In the example shown, the entire sequence of steps must repeated for each account to be added, updated or deleted. Application must be stable Also, because the application must already exist and be stable enough for manual testing, there is little opportunity for early detection of errors; any test that uncovers an error will most likely have to be recaptured after the fix in order to preserve the correct result. Redunancy and omission Unless an overall strategy exists for how the functions to be tested will be distributed across the test team, the probability of redundancy and/or omission is high: each individual tester will decide what to test, resulting in some areas being repeated and others ignored.

Assuring efficient coverage means you must plan for traceability of the test scripts to functions of the application so you will know what has been tested and what hasn’t. Tests must be combined It is also necessary to give overall consideration to what will happen when the tests are combined; this means you must consider naming conventions and script development standards to avoid the risk of overwriting tests or the complications of trying to execute them as a set. Selecting a Test Automation Approach?

Page 53 Lack of maintainability Although subsequent replay of the tests may offer time savings for future releases, this benefit is greatly curtailed by the lack of maintainability of the test scripts. Because the inputs and outputs are hard-coded into the scripts, relatively minor changes to the application may invalidate large groups of test scripts. For example, changing the number or sequence of controls in a window will impact any test script that traverses it, so a window which has one hundred test transactions executed against it would require one hundred or more modifications for a single change.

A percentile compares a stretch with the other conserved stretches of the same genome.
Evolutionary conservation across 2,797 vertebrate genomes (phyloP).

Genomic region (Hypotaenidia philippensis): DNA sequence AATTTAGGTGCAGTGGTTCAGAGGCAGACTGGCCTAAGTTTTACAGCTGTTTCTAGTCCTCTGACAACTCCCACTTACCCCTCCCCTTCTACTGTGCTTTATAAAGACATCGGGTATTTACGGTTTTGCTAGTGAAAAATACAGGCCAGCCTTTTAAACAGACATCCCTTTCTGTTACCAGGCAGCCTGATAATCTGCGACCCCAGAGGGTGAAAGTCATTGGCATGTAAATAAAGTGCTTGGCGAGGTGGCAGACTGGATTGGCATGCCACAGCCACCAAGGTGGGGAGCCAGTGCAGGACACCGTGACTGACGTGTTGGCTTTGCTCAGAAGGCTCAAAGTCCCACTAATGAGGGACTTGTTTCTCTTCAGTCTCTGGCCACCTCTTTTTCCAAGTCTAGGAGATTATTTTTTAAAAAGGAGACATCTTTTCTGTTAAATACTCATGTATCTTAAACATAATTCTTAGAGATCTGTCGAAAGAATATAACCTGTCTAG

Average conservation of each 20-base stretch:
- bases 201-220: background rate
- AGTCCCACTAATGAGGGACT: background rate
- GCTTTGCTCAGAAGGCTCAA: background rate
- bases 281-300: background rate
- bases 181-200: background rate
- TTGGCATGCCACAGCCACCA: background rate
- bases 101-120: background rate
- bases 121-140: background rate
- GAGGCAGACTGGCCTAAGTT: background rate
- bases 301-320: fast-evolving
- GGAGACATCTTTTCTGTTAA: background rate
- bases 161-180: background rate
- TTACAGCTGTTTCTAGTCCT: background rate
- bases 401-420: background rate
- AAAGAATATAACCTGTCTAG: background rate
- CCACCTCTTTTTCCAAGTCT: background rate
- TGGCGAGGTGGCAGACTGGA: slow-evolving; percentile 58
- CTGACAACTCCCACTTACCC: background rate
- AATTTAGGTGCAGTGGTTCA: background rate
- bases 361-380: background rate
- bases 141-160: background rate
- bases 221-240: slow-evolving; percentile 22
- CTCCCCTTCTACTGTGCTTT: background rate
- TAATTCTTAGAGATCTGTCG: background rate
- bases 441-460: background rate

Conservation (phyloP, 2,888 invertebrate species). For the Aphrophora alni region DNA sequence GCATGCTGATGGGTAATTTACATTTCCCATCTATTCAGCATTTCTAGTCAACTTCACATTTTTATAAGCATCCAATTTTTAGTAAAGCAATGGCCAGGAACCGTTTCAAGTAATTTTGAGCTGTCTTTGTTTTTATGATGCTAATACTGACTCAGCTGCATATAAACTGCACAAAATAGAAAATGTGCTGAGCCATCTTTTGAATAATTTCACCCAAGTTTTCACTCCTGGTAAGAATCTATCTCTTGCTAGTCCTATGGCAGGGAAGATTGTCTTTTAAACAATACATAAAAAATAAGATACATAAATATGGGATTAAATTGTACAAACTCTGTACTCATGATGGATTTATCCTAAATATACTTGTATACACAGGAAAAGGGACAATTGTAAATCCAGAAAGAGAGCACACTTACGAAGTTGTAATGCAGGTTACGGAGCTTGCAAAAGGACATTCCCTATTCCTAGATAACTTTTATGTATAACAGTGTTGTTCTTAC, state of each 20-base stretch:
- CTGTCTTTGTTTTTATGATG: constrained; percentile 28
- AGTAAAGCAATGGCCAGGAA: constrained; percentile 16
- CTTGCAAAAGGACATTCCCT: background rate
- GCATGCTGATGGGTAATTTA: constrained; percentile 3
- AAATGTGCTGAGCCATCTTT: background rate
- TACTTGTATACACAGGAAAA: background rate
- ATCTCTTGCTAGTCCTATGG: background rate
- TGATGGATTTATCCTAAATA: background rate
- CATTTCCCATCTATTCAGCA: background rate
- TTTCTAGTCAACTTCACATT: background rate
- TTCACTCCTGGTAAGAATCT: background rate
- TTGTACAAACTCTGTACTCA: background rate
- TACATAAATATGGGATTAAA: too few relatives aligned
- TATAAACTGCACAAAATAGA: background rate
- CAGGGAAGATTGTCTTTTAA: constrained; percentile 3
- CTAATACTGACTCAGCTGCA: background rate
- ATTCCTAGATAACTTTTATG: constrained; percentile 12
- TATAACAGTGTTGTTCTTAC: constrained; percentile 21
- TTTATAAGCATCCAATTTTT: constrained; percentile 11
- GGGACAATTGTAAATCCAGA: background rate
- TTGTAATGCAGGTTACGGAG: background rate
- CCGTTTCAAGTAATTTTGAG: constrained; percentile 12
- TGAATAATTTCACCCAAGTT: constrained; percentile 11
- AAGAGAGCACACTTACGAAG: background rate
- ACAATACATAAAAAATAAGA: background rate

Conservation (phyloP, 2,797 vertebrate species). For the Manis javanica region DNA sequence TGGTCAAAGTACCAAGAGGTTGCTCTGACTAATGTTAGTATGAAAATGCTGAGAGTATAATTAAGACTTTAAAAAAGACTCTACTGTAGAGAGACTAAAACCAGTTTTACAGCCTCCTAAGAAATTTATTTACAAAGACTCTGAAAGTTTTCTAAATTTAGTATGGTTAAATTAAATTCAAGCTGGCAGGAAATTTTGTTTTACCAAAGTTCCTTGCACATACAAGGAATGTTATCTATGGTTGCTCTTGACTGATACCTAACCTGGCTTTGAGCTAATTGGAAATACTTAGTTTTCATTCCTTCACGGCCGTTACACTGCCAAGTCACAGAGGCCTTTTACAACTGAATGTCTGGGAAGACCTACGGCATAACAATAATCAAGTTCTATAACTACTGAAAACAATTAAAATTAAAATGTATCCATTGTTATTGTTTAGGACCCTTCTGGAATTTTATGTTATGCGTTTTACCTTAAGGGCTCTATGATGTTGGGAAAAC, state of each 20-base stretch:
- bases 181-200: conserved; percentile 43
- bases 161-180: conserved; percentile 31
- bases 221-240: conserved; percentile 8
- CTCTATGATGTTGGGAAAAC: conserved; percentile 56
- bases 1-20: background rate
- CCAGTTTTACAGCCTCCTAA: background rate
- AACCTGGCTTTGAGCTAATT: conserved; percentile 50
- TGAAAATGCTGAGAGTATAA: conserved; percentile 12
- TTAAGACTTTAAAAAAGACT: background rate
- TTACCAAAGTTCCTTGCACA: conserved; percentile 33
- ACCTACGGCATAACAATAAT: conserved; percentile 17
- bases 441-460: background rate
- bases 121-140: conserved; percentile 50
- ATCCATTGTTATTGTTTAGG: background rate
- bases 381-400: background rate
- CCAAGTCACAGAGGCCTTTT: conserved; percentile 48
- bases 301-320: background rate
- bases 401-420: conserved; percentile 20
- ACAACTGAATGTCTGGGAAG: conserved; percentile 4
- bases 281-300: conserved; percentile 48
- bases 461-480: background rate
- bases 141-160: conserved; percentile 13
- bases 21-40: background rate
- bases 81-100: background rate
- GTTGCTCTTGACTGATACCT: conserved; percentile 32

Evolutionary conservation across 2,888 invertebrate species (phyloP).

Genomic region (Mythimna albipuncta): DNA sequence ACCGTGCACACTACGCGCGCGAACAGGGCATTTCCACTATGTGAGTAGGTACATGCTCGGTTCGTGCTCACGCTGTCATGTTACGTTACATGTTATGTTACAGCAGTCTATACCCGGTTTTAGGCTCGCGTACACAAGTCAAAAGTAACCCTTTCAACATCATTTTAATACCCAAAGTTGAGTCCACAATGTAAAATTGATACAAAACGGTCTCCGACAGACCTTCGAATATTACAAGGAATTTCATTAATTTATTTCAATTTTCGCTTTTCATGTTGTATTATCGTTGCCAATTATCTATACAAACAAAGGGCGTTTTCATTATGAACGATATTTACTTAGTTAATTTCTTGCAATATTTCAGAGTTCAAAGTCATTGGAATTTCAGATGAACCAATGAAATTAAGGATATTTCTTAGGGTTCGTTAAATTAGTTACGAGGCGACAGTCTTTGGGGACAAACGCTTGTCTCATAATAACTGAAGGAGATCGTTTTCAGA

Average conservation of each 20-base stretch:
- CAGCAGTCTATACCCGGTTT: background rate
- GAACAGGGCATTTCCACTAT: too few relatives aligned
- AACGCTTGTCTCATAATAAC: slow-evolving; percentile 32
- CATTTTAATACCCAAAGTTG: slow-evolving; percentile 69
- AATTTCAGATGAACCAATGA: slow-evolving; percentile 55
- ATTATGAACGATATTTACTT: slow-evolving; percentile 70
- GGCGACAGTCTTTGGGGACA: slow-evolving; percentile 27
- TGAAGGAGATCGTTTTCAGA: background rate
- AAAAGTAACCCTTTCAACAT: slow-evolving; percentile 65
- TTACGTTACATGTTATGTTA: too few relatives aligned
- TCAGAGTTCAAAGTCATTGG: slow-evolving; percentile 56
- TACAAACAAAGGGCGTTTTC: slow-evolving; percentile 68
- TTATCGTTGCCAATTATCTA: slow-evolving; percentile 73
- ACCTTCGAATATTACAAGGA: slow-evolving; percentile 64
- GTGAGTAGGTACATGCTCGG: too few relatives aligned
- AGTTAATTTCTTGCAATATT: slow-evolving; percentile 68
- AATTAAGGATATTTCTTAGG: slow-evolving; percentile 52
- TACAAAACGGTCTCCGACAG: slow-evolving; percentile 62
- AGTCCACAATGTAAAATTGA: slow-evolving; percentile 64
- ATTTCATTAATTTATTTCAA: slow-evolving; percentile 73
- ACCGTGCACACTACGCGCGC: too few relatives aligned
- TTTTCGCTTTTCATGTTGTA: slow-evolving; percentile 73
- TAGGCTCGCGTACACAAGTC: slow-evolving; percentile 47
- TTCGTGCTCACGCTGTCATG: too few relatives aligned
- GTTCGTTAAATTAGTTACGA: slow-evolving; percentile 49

Short useful script life This issue is exacerbated by the fact that the test developer will probably require additional training in the test tool in order to be able to locate and implement necessary modifications. Although it may not be necessary to know the script language to capture a test, it is crucial to understand the language when making changes. As a result, the reality is that it is easier to discard and recapture scripts, which leads to a short useful life and a lack of cumulative test coverage. No logic means more tests fail Page 54? The Automated Testing Handbook Selecting a Test Automation Approach?

Page 55 Identify results to verify For fixed screen format character-based applications, the comparison criteria often includes the entire screen by default, with the opportunity to exclude volatile areas such as time and date. In the case of windowed applications or those without a fixed screen format, it may become necessary to rely only on selected areas. In either event, it is critical to evaluate what areas of the display are pertinent to the verification and which are not.

Use text instead of bitmaps when possible Verify by inclusion instead of exclusion If your tool permits it, define the test results by inclusion rather than exclusion. That is, define what you are looking for instead of what you are not looking at such as everything except what is masked out. Explicit result verification is easier to understand and maintain there is no guesswork about what the test is attempting to verify.

Having said that, however, also be aware that minimally defined results may allow errors to go unnoticed: if, for example, system messages may be broadcast asynchronously, then you might miss an error message if you are not checking the system message area. Page 56? The Automated Testing Handbook Of course your tool will control the types of comparison available to you and how it is defined, to some degree. Familiarize yourself with your options and adopt a consistent technique.?